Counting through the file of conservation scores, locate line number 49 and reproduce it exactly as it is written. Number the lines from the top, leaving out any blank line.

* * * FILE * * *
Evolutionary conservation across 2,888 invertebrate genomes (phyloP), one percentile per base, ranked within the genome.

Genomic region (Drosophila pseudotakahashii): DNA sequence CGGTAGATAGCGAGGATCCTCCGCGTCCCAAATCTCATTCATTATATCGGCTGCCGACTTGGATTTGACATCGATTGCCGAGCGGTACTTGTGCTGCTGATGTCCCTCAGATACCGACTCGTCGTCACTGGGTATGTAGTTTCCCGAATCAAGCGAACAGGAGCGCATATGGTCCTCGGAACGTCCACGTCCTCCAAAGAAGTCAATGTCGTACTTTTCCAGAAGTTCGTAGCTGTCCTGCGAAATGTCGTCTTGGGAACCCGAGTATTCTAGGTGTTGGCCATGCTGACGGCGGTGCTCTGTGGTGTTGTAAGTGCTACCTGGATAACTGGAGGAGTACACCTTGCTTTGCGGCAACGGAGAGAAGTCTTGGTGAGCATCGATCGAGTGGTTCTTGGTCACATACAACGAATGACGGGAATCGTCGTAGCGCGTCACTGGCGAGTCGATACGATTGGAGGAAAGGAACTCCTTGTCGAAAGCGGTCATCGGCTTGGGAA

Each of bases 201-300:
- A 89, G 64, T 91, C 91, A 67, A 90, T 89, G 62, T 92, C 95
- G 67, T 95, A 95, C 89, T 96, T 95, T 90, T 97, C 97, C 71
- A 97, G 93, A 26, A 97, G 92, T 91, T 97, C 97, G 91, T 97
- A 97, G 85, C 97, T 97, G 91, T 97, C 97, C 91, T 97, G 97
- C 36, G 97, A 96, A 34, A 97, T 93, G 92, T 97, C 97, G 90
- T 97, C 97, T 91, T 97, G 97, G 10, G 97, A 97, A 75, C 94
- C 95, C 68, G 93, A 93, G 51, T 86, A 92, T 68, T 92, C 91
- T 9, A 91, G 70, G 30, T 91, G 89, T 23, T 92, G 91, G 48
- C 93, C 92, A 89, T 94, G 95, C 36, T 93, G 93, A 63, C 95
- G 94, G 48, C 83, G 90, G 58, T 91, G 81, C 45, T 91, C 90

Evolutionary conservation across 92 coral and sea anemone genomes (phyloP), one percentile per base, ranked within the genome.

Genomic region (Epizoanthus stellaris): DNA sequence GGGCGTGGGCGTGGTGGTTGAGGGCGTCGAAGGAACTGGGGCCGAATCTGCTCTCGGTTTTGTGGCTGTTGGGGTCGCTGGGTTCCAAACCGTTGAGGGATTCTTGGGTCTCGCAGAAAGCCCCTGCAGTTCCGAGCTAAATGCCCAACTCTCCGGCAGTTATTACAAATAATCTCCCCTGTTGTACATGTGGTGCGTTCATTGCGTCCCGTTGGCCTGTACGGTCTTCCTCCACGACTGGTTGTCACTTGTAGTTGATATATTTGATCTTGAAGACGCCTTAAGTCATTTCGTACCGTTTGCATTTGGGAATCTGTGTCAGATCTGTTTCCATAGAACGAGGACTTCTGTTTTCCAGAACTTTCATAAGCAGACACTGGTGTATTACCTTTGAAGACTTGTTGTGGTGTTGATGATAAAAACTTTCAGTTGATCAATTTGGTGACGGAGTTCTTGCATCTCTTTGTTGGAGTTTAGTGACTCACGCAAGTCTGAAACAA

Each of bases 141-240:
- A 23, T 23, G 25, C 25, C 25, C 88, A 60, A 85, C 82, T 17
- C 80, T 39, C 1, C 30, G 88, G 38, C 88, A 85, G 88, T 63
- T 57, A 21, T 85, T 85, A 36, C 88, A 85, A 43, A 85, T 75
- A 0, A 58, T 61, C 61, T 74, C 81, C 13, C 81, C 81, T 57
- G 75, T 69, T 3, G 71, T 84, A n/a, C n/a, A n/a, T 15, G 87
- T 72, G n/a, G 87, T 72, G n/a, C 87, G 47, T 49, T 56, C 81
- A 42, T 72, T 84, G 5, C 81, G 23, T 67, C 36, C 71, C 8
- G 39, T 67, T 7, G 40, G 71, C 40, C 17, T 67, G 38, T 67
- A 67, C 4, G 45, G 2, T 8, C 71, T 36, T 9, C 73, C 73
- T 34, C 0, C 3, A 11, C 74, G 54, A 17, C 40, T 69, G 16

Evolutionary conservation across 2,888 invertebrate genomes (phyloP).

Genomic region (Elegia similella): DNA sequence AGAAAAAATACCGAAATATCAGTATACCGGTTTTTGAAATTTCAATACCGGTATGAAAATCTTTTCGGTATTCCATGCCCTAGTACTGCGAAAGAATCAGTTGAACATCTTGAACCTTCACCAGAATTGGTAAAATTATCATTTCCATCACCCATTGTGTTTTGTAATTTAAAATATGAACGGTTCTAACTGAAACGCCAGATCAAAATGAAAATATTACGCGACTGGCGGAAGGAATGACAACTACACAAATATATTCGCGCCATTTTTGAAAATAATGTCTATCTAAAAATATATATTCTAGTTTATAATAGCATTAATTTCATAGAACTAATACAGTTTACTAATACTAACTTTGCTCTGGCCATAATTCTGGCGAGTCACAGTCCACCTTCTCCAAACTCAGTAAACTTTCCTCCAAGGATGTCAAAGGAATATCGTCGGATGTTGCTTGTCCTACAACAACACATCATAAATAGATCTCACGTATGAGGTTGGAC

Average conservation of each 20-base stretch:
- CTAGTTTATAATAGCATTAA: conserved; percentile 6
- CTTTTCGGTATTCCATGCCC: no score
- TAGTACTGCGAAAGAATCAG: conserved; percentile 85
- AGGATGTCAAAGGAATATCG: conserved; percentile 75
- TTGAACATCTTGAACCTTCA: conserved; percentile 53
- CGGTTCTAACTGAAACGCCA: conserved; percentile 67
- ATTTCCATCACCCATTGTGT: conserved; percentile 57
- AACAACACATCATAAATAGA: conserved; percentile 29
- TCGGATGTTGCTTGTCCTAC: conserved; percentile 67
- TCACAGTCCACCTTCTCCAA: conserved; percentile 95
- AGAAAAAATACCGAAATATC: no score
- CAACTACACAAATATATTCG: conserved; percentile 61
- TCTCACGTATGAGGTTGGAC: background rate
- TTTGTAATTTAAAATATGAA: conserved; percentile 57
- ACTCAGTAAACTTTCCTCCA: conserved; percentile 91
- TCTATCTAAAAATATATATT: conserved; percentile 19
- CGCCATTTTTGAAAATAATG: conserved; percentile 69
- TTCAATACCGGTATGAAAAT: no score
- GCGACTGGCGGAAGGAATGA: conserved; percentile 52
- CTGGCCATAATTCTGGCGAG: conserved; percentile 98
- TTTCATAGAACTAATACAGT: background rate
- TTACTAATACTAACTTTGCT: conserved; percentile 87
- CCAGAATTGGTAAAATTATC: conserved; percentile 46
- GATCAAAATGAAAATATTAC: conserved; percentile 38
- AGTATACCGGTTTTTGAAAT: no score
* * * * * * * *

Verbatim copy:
- CTGGCCATAATTCTGGCGAG: conserved; percentile 98